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Eveready's Burman family want professionals to run the company

The family, who have close to a 20% stake, suggest that a professional team, headed by a chief executive, should be hired to manage affairs
Mohit Burman,  vice-chairman of Dabur India Ltd.
Mohit Burman, vice-chairman of Dabur India Ltd.
File picture

Sambit Saha   |   Calcutta   |   Published 24.06.21, 02:56 AM

The Burman family, which owns Dabur's and is the largest shareholder in Eveready, wants professionals to run the Calcutta-based dry cell battery maker and is open to the idea of raising its stake “at the right price”.

The Burmans, who have close to a 20 per cent stake in Eveready, suggested that a team of professionals, headed by a chief executive, should be hired to manage the affairs of the Calcutta-based company.


“All we want is that the company should be run professionally. This will benefit all shareholders, large and small,” Mohit Burman, vice-chairman of Dabur India Ltd, told The Telegraph.

Amritanshu Khaitan, who belongs to the promoter family of Eveready, is now the managing director. Khaitans now hold only a 4.77 per cent stake in Eveready. Aditya Khaitan, uncle of Amritanshu, is the non-executive chairman. 

Burman, who spearheads the family’s investments to myriad ventures is mindful of the efforts put in by the present management, including in cleaning up the balance sheet.  

The battery maker posted a stellar performance operationally in the last fiscal, clocking an 86 per cent growth in operating EBDITA, which stood at Rs 224.7 crore. However, the company ended the fiscal year with a net loss of Rs 309.13 crore on the back of a provision of Rs 629.7 crore, which was linked to financial assistance extended to group firms over the years.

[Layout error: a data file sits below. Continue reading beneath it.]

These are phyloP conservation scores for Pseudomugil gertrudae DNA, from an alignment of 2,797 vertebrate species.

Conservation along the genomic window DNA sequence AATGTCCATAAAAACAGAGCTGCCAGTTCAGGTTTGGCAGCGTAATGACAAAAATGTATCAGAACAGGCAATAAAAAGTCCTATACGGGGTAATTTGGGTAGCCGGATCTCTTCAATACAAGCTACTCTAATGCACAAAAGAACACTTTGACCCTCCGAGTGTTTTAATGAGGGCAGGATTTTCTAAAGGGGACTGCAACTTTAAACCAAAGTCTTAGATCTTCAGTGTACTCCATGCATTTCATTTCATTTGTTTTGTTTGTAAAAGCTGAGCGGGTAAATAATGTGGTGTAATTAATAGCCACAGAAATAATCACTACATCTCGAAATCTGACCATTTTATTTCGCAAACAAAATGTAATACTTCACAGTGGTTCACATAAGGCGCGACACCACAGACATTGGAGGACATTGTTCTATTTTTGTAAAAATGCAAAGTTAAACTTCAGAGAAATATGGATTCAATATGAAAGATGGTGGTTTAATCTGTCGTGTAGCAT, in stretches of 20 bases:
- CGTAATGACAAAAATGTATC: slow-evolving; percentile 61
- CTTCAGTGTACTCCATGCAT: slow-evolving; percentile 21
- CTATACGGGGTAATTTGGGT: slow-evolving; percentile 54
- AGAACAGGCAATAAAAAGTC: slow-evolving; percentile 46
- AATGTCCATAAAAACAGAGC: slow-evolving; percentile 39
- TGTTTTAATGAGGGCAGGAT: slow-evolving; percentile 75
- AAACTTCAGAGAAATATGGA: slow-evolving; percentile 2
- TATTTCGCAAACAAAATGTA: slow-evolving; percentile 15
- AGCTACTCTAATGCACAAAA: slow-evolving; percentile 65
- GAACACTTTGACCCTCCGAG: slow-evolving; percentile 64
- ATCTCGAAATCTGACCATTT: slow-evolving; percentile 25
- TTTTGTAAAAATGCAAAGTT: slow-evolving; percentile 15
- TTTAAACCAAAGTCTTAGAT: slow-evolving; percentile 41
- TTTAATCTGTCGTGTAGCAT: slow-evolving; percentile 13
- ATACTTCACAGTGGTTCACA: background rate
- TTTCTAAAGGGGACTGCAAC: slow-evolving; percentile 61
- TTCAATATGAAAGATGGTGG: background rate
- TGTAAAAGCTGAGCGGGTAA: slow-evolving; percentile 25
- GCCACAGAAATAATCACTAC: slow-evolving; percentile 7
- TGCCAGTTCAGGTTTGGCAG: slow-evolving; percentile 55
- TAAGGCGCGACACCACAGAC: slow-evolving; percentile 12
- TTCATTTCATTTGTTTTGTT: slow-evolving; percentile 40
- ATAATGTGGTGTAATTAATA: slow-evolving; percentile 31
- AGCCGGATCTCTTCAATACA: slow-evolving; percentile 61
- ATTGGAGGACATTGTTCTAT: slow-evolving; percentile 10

“Our view is that the board and company should take a prudent view. If the money is not recoverable, it should be written off, which they have (done) now. The company should try and recover this money through all ways and means available,” Burman added.

Asked to comment on the performance of EIL in 2020-21, he underlined how difficult the past year has been. “I think performance on an operation profitability basis has been good given that this was an exceptional year in more ways than one.” 

However, he maintained Eveready should be run by professionals. Asked if this means hiring a professional CEO, Burman said, “Yes, (a) professional team should be running every company.”

The Burmans themselves follow a hands-off style of management where the family members sit on the board but leave the executive role to an outsider who is a professional.

The flagship of the family, Dabur India, is a case in point. Even though four members of the family are on the board, it is managed by a professional who is an outsider. Burman Family Holdings, the strategic investment platform of the family, also lets businesses where it invested to be managed by a team of professionals.

Some of the notable investments by Burman Family Holdings are Aviva Life Insurance and  Universal Sompo General Insurance. Eveready is not listed under the holdings portfolio, though. Even though the Burmans have made no bones that they want a professional team to run Eveready, cleaning up the balance sheet is likely to make the company more attractive. 

“A clean up is always good and investors should get a clear and accurate picture about the company’s business and finances,” Burman said, adding that the Burman family would consider buying more shares at the “right price”.

The Burman family, which traces its roots to Bengal, invested in Eveready  at an average price of  Rs 80-100. The stock closed at Rs 311.7 on the BSE on Wednesday. “We are satisfied with our investments. We are long term holders,” he said.

However, the Calcutta-born industrialist said the family has “no plans” to join the board of Eveready “at the moment”. 

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